Delayed retirement age may increase the risk of dying between the ages of 60 and 69

The one-year delay in leaving the labour market through retirement can “significantly increase”, by five percentage points, the risk of dying between the ages of 60 and 69, according to the conclusions of the study “The impact of retirement age on mortality “, published by the Foundation for Applied Economics Studies (Fedea).

The analysis focuses on a sample of individuals who began to contribute in 1966 and 1967, and compares them with those who began to contribute between one year before and one year after January 1, 1967, the year in which the age of contribution was modified.

The study concludes that the risk of death affects the most physically demanding professions and those most exposed to emotional and mental stress more, while it is reduced in the case of workers who have access to partial retirement mechanisms and can reduce their hours work from a certain age.

Specifically, the workers in this study who began contributing after January 1967 “are 2.5 percentage points more likely to die before applying for a pension.”

The negative influence of physical and psychosocial load

The analysis published by Fedea also looks at other variables that can influence the “harmful effect” of delaying retirement, such as physical workload, psychosocial workload, self-esteem at work and the level of professional qualification.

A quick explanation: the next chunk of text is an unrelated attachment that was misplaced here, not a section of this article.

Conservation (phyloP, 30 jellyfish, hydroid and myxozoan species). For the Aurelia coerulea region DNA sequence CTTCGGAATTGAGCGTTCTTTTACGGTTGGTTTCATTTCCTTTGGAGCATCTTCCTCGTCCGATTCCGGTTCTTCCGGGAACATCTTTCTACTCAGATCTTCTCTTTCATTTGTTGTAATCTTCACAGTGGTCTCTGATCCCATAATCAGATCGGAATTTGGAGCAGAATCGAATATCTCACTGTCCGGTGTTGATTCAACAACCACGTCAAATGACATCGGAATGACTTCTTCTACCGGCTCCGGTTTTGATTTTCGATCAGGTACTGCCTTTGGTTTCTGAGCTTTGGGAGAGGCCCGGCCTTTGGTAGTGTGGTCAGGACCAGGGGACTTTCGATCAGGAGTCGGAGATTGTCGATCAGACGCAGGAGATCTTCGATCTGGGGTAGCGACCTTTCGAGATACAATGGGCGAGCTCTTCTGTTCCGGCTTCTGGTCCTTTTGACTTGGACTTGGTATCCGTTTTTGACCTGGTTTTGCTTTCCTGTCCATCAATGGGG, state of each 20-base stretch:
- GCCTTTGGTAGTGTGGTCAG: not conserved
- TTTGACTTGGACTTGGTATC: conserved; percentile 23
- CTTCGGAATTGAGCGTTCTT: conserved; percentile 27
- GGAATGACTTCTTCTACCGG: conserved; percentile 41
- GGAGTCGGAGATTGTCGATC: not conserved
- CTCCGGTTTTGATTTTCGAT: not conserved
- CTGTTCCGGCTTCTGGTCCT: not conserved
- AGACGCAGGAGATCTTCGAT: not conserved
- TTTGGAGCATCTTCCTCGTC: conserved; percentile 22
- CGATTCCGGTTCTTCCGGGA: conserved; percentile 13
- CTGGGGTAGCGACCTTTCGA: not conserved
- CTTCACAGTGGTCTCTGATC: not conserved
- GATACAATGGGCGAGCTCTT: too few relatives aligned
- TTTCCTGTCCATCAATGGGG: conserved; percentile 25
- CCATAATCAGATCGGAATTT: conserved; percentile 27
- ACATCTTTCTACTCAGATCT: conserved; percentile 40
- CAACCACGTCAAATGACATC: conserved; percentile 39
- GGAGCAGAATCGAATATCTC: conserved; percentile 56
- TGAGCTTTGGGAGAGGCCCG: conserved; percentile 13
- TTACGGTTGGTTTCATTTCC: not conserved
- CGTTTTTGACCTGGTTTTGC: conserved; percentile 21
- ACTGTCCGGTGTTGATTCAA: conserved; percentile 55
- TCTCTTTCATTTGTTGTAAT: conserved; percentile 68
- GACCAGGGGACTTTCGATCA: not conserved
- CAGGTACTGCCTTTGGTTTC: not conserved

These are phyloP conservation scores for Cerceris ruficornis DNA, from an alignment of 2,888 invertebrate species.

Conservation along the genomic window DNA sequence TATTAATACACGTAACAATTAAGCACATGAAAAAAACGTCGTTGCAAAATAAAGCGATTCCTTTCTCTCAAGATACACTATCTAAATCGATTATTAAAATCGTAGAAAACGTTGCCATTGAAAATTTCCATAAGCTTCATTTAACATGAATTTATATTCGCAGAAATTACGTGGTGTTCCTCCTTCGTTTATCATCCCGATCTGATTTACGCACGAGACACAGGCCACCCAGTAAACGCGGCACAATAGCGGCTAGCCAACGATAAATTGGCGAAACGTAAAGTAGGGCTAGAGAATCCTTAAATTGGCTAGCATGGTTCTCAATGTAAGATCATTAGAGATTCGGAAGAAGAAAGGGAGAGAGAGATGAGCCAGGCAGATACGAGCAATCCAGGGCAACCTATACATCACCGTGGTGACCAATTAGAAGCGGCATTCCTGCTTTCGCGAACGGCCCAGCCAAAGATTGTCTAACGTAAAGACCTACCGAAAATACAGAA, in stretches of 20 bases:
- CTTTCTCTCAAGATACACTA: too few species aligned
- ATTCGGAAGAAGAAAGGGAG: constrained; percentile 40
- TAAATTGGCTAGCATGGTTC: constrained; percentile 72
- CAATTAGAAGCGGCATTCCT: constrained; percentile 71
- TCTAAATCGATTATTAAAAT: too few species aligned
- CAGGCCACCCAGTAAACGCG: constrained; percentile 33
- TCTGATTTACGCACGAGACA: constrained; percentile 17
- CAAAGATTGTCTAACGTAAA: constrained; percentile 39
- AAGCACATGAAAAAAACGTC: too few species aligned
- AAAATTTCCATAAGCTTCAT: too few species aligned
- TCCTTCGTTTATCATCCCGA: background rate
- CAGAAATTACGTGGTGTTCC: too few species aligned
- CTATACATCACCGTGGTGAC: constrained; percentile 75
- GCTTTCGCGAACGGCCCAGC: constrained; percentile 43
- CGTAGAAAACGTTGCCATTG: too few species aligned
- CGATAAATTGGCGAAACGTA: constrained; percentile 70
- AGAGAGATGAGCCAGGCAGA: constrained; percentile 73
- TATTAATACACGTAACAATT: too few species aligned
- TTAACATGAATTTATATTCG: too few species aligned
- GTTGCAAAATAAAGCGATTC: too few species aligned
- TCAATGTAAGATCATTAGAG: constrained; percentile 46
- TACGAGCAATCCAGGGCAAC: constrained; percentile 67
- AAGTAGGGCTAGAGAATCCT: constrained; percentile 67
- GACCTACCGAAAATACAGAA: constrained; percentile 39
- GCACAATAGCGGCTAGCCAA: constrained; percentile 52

Thus, the increase in mortality is greater for workers in sectors with a high intensity of occupational accidents.

It is also increased among those subjected to mental and social stress before retirement. In these cases, the risk of death between 60 and 69 years of age is 5.3 percentage points higher for people with jobs with a high psychosocial burden, while in the case of workers with professions with a low psychosocial burden it is 3, 6 percentage points.

Similarly, job recognition and a sense of accomplishment affect the odds of dying earlier in the event of delayed retirement. In this case, the risk of death increases among professionals in sectors with low self-esteem.

Fedea also points out in this analysis that a one-year delay in leaving the labour market increases the risk of dying by 6.6 percentage points among “blue collar” workers, such as workers, operators or mechanics. In other professions, that risk is 3.2 points.

Faced with this situation, Fedea recommends combining flexible retirement with an increase in the legal retirement age as “a good policy to mitigate the cost” that it entails for the public health system, as well as allowing early retirement in physically or mentally exhausting sectors.